Poll: Home Sellers Don’t Understand Real Estate Commissions
Many homeowners are misinformed about how much it actually costs to sell a home, according to a new study of prospective home sellers.
The average homeowner remains ill-informed about real estate commissions, according to a recent survey of 1,000 Americans who indicated they were planning to sell their homes within the next year. The survey from St. Louis-based Clever Real Estate found that 45 percent of home sellers didn’t know they were expected to pay the buyer’s agent commission. Only 35 percent knew what the standard commission fee is as determined by their home’s final sale price.
The findings echo concerns voiced earlier in the year by the Consumer Federation of America, which called for improvement of disclosure laws, and an outright ban of dual agency.
Tom O'Shaughnessy, author of the report from Clever Real Estate, said the poll showed 37 percent of home sellers would consider a dual agency, and 46 percent were unsure. These types of arrangements are controversial, as dual agents have no clear fiduciary responsibility to either party involved in the sale.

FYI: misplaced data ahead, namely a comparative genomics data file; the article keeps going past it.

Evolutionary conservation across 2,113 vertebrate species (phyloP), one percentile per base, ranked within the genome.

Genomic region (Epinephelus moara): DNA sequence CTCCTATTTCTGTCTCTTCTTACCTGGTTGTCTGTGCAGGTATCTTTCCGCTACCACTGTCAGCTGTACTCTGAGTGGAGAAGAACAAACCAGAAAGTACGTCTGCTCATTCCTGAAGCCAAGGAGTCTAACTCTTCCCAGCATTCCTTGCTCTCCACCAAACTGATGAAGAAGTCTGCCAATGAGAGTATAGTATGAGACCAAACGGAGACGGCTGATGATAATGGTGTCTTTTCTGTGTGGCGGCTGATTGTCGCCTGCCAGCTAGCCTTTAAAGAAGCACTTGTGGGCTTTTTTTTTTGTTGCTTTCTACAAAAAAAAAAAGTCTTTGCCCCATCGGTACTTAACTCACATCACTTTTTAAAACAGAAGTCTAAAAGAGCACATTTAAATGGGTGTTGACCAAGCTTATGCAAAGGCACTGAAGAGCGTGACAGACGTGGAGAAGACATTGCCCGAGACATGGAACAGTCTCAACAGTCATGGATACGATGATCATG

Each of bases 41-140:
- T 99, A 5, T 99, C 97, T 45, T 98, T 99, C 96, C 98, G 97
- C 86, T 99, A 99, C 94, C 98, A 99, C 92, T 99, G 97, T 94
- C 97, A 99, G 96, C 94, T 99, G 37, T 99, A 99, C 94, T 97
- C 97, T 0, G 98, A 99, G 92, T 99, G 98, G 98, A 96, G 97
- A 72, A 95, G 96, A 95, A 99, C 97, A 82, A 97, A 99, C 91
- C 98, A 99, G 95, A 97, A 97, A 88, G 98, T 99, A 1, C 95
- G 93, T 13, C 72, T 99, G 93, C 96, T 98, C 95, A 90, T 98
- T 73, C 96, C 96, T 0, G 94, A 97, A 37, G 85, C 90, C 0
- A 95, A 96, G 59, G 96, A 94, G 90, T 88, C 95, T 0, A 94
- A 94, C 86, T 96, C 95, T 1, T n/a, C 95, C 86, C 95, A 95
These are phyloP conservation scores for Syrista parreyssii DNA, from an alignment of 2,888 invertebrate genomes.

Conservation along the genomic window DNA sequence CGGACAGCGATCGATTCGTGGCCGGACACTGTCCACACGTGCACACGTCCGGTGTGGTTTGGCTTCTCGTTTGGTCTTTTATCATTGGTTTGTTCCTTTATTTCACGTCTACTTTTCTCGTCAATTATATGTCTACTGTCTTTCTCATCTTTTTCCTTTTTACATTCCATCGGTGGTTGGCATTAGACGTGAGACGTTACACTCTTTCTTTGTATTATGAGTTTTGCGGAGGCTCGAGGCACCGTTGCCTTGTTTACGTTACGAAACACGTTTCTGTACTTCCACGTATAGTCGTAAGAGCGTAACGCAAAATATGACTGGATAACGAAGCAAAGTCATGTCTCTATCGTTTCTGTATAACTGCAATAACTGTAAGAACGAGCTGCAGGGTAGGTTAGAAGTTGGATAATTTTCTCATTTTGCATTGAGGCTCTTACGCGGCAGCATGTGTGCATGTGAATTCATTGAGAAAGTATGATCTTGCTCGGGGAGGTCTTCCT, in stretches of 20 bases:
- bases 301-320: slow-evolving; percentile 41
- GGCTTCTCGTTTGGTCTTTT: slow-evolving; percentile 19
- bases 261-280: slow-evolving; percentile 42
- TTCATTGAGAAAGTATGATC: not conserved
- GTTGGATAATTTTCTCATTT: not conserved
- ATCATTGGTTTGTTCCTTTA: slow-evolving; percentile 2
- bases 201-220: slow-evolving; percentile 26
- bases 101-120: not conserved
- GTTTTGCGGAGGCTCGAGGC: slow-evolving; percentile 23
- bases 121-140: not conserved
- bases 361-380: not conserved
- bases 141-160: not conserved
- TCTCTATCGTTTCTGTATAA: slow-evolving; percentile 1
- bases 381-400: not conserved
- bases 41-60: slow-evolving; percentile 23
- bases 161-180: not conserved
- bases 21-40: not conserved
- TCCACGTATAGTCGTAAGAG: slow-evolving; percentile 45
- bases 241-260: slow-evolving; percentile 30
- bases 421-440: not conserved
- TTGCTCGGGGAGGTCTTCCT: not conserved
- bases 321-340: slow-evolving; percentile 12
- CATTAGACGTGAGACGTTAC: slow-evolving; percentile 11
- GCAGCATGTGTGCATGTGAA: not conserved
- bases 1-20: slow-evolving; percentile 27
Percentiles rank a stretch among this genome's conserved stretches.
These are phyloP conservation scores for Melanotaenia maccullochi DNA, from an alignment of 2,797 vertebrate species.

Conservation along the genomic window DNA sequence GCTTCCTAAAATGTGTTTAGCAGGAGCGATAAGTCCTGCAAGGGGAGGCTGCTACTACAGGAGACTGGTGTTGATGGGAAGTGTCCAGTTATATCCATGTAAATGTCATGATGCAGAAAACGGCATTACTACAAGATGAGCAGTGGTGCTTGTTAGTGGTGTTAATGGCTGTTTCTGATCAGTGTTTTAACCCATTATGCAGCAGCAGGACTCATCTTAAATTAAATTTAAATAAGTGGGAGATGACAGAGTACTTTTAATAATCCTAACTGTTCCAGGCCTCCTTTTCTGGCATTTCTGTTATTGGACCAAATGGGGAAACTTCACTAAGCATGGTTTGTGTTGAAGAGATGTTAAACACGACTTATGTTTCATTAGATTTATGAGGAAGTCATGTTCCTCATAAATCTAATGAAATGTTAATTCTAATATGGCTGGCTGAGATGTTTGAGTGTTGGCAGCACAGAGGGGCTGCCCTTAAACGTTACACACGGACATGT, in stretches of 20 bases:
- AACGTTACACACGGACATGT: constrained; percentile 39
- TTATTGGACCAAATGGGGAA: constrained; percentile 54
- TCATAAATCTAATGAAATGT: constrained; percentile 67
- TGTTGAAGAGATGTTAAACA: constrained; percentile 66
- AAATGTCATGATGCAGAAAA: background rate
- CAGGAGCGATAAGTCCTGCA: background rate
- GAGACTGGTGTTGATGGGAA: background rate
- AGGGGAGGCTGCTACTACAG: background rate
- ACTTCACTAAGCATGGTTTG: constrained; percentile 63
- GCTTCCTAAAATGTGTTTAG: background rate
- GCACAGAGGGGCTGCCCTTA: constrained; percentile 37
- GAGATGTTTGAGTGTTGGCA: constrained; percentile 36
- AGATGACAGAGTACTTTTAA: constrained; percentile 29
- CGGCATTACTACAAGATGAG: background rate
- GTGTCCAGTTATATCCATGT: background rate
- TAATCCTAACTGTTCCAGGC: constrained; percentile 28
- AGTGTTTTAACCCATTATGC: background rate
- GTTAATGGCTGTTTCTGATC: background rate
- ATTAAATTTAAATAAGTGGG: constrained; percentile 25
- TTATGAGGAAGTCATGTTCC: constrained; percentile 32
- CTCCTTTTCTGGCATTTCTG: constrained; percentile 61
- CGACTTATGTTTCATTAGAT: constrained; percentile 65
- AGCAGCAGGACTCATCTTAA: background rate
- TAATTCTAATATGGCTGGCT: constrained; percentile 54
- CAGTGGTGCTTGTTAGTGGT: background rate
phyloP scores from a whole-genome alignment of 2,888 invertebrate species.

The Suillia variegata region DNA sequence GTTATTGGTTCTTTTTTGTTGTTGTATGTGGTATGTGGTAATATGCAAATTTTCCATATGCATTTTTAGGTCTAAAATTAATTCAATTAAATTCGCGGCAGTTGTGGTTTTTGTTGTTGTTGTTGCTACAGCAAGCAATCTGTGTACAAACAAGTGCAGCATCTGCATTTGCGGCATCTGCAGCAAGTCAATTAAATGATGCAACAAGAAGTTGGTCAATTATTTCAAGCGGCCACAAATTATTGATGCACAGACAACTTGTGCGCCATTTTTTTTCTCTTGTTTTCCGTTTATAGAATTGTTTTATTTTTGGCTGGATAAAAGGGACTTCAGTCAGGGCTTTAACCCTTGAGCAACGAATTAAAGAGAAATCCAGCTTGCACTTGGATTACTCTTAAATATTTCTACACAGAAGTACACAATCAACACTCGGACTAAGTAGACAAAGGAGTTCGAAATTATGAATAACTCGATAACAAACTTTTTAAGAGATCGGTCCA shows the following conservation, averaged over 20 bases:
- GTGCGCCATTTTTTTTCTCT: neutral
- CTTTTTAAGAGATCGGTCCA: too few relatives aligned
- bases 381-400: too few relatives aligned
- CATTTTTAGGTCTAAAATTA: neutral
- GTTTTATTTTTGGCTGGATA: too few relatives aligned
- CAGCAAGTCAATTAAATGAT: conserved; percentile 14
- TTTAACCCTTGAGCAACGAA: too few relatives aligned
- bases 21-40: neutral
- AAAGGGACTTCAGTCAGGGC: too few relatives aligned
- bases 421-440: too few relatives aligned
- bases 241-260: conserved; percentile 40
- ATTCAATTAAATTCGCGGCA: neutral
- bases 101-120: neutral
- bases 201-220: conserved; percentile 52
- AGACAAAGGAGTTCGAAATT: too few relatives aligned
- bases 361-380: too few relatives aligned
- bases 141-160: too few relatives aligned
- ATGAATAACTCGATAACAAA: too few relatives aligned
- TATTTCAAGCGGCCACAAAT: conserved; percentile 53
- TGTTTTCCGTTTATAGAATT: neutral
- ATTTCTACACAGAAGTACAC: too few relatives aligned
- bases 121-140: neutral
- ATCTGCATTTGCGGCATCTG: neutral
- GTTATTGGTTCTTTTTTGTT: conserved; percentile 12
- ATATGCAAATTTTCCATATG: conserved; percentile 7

O'Shaughnessy said that despite widespread industry disruption, real estate professionals still have a crucial role to play in the home-selling process — and it’s unlikely that demand for their services is going to go away anytime soon. Most home sellers — even those trying to sell for sale by owner (FSBO) — still need a real estate agent. About 50 percent of respondents said they wouldn’t feel comfortable negotiating with buyers, and about 62 percent wouldn’t feel comfortable finding and completing the necessary paperwork for closing.
Clever's poll found that many home sellers are on the fence about using a real estate agent, said O'Shaughnessy: 32 percent were unsure if they’d end up using an agent, and 14.5 percent said they were planning to try to sell FSBO.
The key takeaway is that many homeowners simply don’t understand all of the costs involved in selling a home. Real estate agents should set realistic expectations at the outset in order to avoid nasty surprises and difficult conversations further down the line. This is especially true for first time home sellers, who were 53 percent more likely to believe home buyers pay commissions than experienced home sellers.
“Many home sellers don’t understand commission fees," said Chris Doss, an Atlanta-based Keller Williams agent. "Closing costs are important, and many sellers don’t realize the true costs until I’ve met them and gone over their net price. It’s been so long since they bought their first home, and they forget (or maybe never knew) sellers pay commission fees. I recommend real estate agents be open and honest when courting clients to avoid uncomfortable conversations down the road.”